Miyazaki is a great storyteller, but the enjoy-ability of a story is in no way affected by its inherent believability or realism. Contextual believability is often more important in tale-spinning, so a modest anime like Locke the Superman is in many ways more successful and enjoyable than an opulent bonanza like Akira. More than a few fledgling anime fans have wondered why anyone could possibly like something like Tonari no Totoro (My Neighbor Totoro) or Kimagure Orange Road more than St. Seiya, Megazone 23 Part Two, or Bubblegum Crisis, but this has more to do with youthful hormones than careful examination. On the other hand, The Wings of Honneamise is internally consistent and largely true-to-life yet lacks not only the verve of a Miyazaki film, but the weight of Grave of the Fireflies. Why is is this so? I'm not certain, and yet, perhaps "Arion" and Time Stranger offer clues. "Arion" takes many of the gods of the Greek pantheon and puts them through changes Homer never intended, and yet, in of itself, this tale is breathtaking and exceptionally well balanced. Time Stranger is a time travel story that takes extreme liberties with historical motivations and yet, given the belief suspension required of the paradox of time travel, it acquits itself unusually well. Both these anime have verve, but neither are as weighty as Grave of the Fireflies. This brings us back to the idea of empathy with a few being more palpable than identification with a large statistic. "Arion" deals with an entire religion, virtually half its gods, and all its followers; Time Stranger concerns the eradication of an entire future civilization; "Honneamise" deals with two warring nations and a race to the moon; and "Fireflies", with ground-level subsistence during wartime. In ascending order, then, these anime deal with struggle on first a universal, then a personal order. Allegorical subtexts notwithstanding, personal travails make for better drama.
Another curious comparison to Grave of the Fireflies and My Neighbor Totoro would be to Gundam 0080: War in the Pocket. In this series-within-a-series, the viewer comes to identify with a small child named Alfred who unwittingly becomes a spy in service of the enemy. To him, soldiers are glamorous icons like rock stars or movie stars, and so acceptance - however superficial - by one of these provides a rapture and sense of belonging which is frightening in its ignorance. Eventually, this star-struck boy learns the truth and turns on his erstwhile hero, even as the latter redeems himself poignantly with a selfless act. On the one hand, this series is similar to The Wings of Honneamise in that one is always aware that the key character is only a cog in a larger design, yet on the other hand, Alfred is as emotionally starved as Mei is for her mother or the little girl in "Fireflies" is for her father and fading fatherland, because his father and school friends pay no attention to him.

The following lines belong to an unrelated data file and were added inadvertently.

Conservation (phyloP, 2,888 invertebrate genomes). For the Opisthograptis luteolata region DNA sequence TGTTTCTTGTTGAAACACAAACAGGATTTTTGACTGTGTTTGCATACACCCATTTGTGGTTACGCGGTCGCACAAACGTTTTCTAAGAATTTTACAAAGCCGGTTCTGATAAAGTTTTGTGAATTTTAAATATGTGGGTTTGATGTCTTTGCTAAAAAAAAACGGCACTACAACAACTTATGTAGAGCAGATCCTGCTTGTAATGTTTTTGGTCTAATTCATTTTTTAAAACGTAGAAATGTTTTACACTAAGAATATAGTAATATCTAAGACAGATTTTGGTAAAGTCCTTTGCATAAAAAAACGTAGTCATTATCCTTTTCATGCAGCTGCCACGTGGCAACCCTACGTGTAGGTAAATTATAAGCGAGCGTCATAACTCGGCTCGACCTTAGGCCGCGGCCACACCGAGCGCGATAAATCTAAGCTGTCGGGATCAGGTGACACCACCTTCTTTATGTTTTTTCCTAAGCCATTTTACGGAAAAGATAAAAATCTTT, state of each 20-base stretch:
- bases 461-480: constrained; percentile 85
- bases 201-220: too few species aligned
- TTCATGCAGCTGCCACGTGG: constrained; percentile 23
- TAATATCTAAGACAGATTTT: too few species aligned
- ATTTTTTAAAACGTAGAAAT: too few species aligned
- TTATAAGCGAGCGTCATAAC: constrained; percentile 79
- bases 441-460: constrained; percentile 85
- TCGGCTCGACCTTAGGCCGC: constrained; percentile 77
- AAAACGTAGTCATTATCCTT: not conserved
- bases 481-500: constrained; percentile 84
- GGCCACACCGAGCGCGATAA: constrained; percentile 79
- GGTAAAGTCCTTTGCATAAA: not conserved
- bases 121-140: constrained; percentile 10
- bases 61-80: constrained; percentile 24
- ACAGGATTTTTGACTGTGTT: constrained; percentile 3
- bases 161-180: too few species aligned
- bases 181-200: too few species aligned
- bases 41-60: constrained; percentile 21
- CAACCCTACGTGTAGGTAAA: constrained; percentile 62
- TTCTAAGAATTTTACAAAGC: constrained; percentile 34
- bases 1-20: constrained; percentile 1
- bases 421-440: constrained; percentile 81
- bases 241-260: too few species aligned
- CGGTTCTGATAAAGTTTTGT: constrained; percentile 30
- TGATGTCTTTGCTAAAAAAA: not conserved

Is Grave of the Fireflies, then, ultimately about the tribulations of isolated children? I think not. No, despite its pervading sense of reality, this film functions as a proverb, a concrete illustration of hope and faith in the face of adversity. That its key characters die does not diminish the object lesson, nor make martyrs of them. They were - or symbolize - two of many who died in a war that destroyed their bodies but not their spirits. And these spirits are not fighting spirits, but the spirits that make men, women and children human.